It's impossible to know whether jazz would have as many fans today without writer/critic/producer Nat Hentoff. Probably not, and I imagine that jazz fans would be a lot less informed about the music. Fortunately, Nat, 88, was (and is) around and documented not only the music starting in the 1950s but also the personalities. Nat invented jazz journalism—the art of asking questions and using the answers to build an engaging and poetic narrative. He was way ahead of the curve in that regard, considering that most jazz writers in the 1950s were publicists, trade writers and assorted phrase-turners. Now a new documentary on Nat—Out of Step, directed by David L. Lewis—gives us a candid portrait of the jazz scribe in winter. The film will open at New York's IFC Center on June 25 and at Los Angeles's Laemmle Music Hall on July 4. The Pleasures of Being Out of Step will be released on DVD this fall. For more information and other cities where the documentary will be shown, go here.
Big band at the Lighthouse. If you're in Los Angeles on Sunday (June 1), go catch the Mike Barone Big Band at the Lighthouse Cafe in Hermosa Beach. Mike's band is fabulous and you'll get to hear how a tight, swinging jazz orchestra used to sound back in the 1950s. For more information about the gig and directions, go here.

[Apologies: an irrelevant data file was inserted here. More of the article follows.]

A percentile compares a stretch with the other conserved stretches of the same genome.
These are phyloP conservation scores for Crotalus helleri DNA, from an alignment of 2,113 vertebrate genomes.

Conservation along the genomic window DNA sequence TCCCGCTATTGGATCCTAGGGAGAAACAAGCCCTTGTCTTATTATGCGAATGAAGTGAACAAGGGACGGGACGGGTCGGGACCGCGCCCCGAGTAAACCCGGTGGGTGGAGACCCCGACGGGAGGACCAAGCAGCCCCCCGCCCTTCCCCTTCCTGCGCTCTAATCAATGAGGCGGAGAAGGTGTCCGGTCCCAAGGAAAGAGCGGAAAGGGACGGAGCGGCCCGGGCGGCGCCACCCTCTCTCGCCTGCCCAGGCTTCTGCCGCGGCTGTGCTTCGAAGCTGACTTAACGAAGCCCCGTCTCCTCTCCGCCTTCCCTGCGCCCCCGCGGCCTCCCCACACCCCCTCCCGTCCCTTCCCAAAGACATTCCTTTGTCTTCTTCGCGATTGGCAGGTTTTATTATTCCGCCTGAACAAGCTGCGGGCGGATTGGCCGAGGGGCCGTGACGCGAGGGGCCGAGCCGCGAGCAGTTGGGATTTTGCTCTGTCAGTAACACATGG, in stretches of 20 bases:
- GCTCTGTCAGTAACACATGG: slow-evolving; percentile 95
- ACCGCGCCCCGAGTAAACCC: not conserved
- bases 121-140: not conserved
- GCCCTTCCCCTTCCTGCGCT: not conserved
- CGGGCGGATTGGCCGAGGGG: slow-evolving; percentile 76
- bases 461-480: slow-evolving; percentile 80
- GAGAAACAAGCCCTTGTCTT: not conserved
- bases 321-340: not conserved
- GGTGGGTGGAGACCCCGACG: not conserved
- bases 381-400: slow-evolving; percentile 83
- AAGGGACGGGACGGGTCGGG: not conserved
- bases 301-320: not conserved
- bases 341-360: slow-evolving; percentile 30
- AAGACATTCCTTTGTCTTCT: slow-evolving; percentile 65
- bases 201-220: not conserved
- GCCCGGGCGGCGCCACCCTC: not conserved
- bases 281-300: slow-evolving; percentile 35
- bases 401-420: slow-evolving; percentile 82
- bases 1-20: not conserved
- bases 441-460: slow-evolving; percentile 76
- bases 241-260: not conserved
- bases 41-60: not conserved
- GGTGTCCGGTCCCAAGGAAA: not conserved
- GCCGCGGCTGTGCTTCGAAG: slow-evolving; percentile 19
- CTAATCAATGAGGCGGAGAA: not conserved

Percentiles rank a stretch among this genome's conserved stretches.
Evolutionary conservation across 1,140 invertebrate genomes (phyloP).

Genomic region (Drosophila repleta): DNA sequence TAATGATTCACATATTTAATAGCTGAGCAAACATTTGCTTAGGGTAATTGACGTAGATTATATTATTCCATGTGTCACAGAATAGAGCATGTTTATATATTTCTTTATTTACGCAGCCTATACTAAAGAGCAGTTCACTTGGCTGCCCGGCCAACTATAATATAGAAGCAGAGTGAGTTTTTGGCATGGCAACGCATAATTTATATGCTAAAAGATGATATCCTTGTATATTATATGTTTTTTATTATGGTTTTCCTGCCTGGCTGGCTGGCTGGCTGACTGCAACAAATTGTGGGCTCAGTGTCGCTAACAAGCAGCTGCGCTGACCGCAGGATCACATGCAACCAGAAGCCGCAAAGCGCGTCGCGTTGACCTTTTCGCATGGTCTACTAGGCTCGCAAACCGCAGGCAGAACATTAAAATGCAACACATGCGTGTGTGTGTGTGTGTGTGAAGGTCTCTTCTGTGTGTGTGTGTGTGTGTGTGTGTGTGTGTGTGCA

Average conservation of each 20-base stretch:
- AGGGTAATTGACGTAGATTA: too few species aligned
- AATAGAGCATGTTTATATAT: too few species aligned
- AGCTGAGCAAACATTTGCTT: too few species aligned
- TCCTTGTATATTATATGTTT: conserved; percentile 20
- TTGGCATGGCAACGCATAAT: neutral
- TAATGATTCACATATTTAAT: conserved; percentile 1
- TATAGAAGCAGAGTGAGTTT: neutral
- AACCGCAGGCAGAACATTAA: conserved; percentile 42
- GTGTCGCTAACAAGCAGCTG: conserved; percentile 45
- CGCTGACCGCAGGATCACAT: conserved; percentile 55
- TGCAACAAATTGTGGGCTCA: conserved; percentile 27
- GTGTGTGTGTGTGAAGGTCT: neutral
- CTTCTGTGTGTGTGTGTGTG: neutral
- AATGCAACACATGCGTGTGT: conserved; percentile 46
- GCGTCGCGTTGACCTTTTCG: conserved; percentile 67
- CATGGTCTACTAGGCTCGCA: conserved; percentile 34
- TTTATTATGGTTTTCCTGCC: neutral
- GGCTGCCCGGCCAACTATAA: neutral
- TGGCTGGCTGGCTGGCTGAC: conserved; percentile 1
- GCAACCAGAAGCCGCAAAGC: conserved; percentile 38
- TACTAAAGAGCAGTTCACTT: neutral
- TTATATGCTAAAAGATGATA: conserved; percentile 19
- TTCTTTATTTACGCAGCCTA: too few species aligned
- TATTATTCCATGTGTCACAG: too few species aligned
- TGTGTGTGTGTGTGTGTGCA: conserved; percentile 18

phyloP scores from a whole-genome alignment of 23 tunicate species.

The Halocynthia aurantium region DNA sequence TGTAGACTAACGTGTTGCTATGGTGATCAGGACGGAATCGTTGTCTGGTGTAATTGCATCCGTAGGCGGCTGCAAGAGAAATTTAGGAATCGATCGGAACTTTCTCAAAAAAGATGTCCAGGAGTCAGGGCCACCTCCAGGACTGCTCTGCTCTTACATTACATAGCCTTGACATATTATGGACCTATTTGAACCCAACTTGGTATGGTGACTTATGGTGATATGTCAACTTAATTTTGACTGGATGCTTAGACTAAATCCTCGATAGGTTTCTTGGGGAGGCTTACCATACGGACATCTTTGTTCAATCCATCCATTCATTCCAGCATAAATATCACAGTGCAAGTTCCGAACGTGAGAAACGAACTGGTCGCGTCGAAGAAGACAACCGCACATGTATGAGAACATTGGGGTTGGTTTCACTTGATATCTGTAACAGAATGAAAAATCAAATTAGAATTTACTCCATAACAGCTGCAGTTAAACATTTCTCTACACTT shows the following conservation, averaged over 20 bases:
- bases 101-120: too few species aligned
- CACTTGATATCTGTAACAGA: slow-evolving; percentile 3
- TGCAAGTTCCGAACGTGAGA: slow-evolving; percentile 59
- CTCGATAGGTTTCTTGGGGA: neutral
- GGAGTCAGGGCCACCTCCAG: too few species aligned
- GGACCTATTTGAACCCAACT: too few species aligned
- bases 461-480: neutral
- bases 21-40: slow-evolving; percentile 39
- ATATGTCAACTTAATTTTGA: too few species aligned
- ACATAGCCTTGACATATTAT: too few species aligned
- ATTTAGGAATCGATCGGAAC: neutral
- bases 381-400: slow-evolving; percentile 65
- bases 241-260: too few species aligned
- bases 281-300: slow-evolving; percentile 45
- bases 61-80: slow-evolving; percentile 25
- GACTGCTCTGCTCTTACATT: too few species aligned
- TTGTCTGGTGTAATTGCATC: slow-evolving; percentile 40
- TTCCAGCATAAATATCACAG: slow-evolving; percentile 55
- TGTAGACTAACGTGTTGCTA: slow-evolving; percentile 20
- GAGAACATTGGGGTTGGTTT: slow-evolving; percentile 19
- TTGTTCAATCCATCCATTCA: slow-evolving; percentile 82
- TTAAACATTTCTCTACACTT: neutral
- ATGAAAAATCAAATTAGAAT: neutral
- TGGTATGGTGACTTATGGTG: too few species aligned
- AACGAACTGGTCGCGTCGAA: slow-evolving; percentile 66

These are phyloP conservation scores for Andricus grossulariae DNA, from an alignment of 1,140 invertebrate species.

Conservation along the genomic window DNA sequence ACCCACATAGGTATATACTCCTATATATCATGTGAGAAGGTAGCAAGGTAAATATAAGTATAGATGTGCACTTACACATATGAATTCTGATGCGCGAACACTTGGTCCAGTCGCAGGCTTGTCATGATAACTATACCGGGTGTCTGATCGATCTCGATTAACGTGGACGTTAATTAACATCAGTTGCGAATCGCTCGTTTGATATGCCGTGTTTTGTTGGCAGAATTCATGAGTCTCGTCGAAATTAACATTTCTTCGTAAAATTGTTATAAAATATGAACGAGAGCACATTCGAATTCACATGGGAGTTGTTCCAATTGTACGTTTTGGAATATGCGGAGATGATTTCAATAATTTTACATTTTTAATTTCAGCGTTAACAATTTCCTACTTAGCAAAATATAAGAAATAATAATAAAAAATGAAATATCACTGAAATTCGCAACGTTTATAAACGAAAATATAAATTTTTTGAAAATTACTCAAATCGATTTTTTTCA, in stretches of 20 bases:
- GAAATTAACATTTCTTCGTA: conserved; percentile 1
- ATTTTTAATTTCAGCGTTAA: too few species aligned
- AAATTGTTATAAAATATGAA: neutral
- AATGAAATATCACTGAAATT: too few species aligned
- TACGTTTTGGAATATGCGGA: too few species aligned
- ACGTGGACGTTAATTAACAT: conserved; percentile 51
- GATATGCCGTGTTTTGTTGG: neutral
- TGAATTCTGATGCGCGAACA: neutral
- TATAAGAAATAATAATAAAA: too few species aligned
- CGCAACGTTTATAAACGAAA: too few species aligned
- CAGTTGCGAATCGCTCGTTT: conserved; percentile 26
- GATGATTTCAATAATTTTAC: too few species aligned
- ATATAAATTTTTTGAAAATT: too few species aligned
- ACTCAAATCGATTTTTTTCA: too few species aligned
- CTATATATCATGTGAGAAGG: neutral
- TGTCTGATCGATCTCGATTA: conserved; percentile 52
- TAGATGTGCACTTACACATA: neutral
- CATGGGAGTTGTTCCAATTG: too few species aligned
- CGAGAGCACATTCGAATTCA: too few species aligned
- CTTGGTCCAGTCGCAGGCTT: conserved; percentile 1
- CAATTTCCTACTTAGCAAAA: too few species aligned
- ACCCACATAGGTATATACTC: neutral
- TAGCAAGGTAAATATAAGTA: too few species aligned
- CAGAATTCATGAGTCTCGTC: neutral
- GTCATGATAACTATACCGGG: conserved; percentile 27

John Coltrane, 1965. Following my post on John Coltrane's performance of A Love Supreme, Steve Barrow of Somerset, England, sent along his program from the concert, which he attended.
Joe Henderson radio. My boy "Symphony Sid" Gribetz will host one of his award-winning, five-hour Jazz Profiles on Sunday on WKCR-New York—this time on saxophonist Joe Henderson. Sid will start spinning at 2 p,.m. (EDT) and finish at 7. You can listen on your computer from anywhere in the world by going here.
Happy birthday Marty Napoleon! Marty will be 93 on June 2. Marty replaced Earl "Fatha" Hines in Louis Armstrong's All Stars in 1952 and worked extensively with Gene Krupa. For more on Marty, read my JazzWax interview series here.
The Civilized Cinema. Safety Last (1923), a silent film starring Harold Lloyd, changed movie-audience expectations. Starting at 53:49 below, the movie took a odd turn and tried something different—the hair-raising ending, resulting in one of the most famous scenes of the silent era. The chills-and-thrills ending would become a model for almost all action films going forward. Directed by Fred C. Newmeyer and Sam Taylor. For more on the iconic ending, go here. Here's Safety Last...
Oddball album cover of the week.
Hopefully this one is a play on words, because if the album truly features music for cooking on a gas range, they must have had a field day with the song choices: Blue Flame, Shoo-Fly Pie and Apple Pan Dowdy and Yardbird Suite would be about right.